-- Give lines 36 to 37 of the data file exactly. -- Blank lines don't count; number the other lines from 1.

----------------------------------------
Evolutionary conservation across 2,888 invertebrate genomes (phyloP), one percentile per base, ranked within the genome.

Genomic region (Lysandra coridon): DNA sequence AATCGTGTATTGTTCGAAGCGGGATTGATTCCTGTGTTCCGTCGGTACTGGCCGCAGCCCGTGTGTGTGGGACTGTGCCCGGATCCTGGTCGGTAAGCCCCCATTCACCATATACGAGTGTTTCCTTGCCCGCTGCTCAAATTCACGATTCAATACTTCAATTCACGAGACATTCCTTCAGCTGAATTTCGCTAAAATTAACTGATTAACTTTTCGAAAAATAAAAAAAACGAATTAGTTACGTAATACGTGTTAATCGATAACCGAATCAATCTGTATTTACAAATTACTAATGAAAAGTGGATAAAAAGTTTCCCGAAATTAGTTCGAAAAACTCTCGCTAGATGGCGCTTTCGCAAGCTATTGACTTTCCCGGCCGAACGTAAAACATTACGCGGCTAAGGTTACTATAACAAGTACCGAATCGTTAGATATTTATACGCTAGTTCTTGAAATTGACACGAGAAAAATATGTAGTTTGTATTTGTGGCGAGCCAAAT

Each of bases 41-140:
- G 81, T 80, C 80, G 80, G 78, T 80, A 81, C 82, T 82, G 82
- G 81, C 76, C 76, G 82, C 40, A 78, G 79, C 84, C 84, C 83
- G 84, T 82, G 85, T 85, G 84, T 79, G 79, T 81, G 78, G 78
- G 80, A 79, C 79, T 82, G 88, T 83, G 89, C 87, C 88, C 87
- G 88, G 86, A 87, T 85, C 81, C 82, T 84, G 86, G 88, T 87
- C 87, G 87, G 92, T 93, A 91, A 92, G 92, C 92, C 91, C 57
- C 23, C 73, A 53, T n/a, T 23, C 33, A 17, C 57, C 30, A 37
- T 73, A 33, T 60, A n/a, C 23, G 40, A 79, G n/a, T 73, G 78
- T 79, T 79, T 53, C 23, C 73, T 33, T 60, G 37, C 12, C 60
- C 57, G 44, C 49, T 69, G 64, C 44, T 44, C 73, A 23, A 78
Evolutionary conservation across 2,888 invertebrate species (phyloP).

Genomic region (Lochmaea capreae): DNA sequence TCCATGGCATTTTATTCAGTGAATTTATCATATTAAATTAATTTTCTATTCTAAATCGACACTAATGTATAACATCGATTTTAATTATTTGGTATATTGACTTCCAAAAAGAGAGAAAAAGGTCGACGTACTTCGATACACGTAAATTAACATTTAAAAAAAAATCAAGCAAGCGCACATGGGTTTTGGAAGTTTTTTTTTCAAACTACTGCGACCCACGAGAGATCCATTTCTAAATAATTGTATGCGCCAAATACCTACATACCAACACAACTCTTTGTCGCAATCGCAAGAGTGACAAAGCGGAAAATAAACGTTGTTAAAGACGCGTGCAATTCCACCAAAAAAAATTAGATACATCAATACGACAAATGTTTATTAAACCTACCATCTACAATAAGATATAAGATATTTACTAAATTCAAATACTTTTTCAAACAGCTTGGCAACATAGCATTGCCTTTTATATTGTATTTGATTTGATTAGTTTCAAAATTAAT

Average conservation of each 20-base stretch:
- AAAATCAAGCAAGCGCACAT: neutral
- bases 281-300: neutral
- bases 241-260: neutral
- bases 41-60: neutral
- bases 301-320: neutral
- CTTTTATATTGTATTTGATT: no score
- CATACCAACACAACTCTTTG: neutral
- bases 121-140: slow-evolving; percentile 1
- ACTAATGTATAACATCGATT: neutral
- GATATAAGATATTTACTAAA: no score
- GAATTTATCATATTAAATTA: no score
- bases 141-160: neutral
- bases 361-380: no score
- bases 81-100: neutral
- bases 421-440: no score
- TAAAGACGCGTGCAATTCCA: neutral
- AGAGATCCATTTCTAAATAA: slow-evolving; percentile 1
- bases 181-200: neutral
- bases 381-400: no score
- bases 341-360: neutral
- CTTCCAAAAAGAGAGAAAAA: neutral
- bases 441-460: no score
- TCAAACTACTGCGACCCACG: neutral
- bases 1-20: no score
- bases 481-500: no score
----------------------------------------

- bases 341-360: neutral
- CTTCCAAAAAGAGAGAAAAA: neutral